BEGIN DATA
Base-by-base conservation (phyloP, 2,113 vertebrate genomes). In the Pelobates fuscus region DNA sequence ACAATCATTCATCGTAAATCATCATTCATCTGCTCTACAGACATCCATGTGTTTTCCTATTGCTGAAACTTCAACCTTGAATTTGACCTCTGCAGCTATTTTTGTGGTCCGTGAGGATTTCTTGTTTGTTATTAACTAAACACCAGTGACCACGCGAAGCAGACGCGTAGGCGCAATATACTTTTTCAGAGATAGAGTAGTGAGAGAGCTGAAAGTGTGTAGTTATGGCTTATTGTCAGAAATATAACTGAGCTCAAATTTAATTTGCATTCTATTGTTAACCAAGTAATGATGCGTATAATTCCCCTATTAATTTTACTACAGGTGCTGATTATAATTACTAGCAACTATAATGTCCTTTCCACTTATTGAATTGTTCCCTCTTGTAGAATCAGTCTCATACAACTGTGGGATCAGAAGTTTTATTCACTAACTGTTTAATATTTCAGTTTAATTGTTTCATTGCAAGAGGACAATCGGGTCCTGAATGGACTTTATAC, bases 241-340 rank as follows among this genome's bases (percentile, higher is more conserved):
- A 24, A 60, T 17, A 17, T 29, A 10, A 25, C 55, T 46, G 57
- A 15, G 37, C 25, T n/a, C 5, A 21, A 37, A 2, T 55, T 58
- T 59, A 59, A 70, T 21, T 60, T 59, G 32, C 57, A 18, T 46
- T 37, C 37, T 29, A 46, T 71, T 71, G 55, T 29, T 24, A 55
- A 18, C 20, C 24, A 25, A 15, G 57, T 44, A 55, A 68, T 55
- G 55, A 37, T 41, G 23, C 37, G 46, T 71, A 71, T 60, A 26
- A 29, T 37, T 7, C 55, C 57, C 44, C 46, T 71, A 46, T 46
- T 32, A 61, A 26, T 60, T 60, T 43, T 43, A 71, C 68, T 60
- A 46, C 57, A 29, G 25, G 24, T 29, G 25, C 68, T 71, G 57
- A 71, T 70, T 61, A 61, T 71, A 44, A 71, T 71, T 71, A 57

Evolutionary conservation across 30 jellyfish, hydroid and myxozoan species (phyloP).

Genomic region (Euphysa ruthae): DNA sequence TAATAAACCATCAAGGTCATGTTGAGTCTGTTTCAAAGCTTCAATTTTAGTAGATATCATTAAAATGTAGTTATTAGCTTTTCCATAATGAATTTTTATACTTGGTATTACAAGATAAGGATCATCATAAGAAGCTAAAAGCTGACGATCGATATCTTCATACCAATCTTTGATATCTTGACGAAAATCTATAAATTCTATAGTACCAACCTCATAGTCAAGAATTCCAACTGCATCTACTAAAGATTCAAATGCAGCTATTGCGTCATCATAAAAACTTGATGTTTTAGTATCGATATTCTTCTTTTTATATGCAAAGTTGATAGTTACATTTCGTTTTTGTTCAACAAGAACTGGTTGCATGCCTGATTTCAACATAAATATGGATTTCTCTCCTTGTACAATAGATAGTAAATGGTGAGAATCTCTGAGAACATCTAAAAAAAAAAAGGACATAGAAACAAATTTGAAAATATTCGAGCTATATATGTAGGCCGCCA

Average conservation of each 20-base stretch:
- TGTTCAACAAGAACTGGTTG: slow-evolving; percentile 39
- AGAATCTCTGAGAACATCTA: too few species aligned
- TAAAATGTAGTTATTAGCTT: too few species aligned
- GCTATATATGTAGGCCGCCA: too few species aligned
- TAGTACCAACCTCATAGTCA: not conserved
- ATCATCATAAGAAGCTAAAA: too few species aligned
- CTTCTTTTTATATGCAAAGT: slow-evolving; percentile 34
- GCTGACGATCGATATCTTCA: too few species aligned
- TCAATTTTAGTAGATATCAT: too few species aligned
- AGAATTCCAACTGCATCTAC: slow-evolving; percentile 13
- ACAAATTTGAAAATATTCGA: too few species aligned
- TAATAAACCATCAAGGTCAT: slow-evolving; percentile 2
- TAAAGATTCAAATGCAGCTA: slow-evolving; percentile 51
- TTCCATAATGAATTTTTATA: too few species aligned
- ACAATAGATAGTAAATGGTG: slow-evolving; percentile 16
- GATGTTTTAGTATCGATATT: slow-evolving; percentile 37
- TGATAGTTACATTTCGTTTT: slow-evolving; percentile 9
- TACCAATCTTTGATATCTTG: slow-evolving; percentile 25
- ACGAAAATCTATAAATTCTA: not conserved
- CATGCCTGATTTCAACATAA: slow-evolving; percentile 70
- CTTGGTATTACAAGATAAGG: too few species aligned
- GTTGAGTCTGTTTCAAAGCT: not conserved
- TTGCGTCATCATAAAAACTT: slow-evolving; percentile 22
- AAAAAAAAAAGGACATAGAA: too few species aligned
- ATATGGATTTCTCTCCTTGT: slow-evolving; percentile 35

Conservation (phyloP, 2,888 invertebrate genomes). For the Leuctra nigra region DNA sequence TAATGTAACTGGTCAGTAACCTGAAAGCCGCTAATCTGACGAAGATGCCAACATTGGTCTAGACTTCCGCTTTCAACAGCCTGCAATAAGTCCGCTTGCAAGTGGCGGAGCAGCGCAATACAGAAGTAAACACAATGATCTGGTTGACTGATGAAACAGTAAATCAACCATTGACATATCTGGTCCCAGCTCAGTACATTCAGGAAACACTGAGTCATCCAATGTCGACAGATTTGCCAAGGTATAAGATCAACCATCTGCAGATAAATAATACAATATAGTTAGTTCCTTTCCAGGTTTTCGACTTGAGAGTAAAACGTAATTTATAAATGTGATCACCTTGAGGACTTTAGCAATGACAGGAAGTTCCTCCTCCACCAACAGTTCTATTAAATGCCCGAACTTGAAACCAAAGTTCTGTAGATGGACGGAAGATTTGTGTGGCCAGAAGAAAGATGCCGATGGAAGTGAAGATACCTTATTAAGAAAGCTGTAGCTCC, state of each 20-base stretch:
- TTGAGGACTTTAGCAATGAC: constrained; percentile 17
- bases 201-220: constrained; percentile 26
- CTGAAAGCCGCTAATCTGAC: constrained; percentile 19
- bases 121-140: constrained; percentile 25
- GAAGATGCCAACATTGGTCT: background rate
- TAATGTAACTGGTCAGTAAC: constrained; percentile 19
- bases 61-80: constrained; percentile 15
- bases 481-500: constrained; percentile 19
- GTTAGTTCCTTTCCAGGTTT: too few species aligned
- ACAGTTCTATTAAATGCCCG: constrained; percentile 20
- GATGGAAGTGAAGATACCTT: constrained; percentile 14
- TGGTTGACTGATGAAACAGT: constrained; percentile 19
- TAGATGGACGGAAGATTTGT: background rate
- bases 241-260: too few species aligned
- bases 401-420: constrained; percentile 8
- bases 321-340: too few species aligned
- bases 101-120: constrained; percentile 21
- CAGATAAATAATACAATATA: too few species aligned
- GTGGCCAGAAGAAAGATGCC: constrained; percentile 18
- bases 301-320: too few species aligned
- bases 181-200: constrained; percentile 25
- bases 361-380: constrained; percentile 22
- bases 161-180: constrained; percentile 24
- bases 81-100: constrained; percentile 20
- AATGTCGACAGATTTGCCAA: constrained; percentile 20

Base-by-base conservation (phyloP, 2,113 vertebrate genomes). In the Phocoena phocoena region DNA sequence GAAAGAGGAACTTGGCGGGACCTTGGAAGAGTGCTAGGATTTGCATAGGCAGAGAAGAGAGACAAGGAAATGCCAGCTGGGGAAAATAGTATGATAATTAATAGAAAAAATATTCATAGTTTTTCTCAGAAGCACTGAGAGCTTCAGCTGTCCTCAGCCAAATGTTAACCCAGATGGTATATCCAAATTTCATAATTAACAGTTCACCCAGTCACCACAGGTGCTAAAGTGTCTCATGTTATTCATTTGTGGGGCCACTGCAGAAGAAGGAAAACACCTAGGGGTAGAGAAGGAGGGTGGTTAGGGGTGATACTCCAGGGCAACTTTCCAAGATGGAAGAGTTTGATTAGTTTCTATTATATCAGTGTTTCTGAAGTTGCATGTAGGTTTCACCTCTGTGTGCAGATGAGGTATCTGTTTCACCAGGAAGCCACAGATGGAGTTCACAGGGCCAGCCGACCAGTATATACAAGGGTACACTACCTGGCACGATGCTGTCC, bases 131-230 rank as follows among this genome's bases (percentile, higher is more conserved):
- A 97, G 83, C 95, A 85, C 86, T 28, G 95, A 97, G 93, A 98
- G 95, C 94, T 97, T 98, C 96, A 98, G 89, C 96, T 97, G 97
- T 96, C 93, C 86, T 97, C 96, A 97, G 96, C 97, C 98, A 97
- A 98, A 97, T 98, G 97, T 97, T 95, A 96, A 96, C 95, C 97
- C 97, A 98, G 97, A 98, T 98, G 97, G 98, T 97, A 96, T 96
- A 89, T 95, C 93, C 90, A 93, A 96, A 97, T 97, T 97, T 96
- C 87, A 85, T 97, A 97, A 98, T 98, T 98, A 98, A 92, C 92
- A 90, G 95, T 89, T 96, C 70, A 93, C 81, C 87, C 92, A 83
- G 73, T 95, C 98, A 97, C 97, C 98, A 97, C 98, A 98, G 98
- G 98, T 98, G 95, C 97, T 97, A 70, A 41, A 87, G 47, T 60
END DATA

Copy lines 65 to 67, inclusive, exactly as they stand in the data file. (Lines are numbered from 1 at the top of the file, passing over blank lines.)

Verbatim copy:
- AATGTCGACAGATTTGCCAA: constrained; percentile 20

Base-by-base conservation (phyloP, 2,113 vertebrate genomes). In the Phocoena phocoena region DNA sequence GAAAGAGGAACTTGGCGGGACCTTGGAAGAGTGCTAGGATTTGCATAGGCAGAGAAGAGAGACAAGGAAATGCCAGCTGGGGAAAATAGTATGATAATTAATAGAAAAAATATTCATAGTTTTTCTCAGAAGCACTGAGAGCTTCAGCTGTCCTCAGCCAAATGTTAACCCAGATGGTATATCCAAATTTCATAATTAACAGTTCACCCAGTCACCACAGGTGCTAAAGTGTCTCATGTTATTCATTTGTGGGGCCACTGCAGAAGAAGGAAAACACCTAGGGGTAGAGAAGGAGGGTGGTTAGGGGTGATACTCCAGGGCAACTTTCCAAGATGGAAGAGTTTGATTAGTTTCTATTATATCAGTGTTTCTGAAGTTGCATGTAGGTTTCACCTCTGTGTGCAGATGAGGTATCTGTTTCACCAGGAAGCCACAGATGGAGTTCACAGGGCCAGCCGACCAGTATATACAAGGGTACACTACCTGGCACGATGCTGTCC, bases 131-230 rank as follows among this genome's bases (percentile, higher is more conserved):
- A 97, G 83, C 95, A 85, C 86, T 28, G 95, A 97, G 93, A 98